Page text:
[man-til-uh, -tee-uh]


a silk or lace head scarf arranged over a high comb and falling over the back and shoulders, worn in Spain, Mexico, etc.
a short mantle or light cape.

Origin of mantilla

1710–20; < Spanish; diminutive of manta Unabridged Based on the Random House Unabridged Dictionary, © Random House, Inc. 2019

Examples from the Web for mantilla

Historical Examples of mantilla

  • Herr Erasmus has given me a small Spanish mantilla and three men's portraits.

    Albert Durer

    T. Sturge Moore

  • You have not unpacked your trunk; and here is your bonnet and mantilla ready to be resumed.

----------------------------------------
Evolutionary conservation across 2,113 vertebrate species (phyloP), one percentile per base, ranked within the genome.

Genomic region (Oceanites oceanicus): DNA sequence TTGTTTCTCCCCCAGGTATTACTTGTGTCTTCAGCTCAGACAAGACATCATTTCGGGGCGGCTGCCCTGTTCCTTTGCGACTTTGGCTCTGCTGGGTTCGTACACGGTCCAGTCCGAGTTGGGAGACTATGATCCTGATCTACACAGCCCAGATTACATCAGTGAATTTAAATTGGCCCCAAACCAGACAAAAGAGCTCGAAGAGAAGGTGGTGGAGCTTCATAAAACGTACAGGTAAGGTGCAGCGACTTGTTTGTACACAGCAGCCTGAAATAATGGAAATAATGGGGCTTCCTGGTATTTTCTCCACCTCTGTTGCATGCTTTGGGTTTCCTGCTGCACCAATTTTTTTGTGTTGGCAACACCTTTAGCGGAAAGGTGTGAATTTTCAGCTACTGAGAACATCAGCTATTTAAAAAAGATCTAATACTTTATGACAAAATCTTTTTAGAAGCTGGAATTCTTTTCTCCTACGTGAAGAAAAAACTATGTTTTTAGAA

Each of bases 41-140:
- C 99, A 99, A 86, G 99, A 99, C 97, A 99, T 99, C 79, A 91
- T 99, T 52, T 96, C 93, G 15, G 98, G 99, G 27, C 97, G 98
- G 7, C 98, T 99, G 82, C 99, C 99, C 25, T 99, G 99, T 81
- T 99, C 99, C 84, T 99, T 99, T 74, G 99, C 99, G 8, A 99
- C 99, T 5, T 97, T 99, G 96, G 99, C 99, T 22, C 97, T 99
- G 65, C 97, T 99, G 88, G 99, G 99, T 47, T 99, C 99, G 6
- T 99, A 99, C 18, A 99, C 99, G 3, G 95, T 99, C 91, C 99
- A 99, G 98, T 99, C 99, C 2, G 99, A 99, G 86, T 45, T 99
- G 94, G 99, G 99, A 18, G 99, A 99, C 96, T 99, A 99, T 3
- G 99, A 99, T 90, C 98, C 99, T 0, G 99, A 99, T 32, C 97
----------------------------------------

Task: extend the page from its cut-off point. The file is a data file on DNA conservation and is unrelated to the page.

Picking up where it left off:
Ernest Linwood

    Caroline Lee Hentz

  • Do you happen to have a handkerchief, a scarf, or a mantilla, that he gave you?


    Prosper Merimee

  • Dicky caught a faint gleam of steel from the folds of her mantilla.

  • It is covered with a veil, open on each side, like a Spanish mantilla.

    Richard I

    Jacob Abbott

British Dictionary definitions for mantilla



a woman's lace or silk scarf covering the shoulders and head, often worn over a comb in the hair, esp in Spain
a similar covering for the shoulders only

Word Origin for mantilla

C18: Spanish, diminutive of manta cloak
Collins English Dictionary - Complete & Unabridged 2012 Digital Edition © William Collins Sons & Co. Ltd. 1979, 1986 © HarperCollins Publishers 1998, 2000, 2003, 2005, 2006, 2007, 2009, 2012

Word Origin and History for mantilla

type of large veil, 1717, from Spanish mantilla, diminutive of manta (see manta).

Online Etymology Dictionary, © 2010 Douglas Harper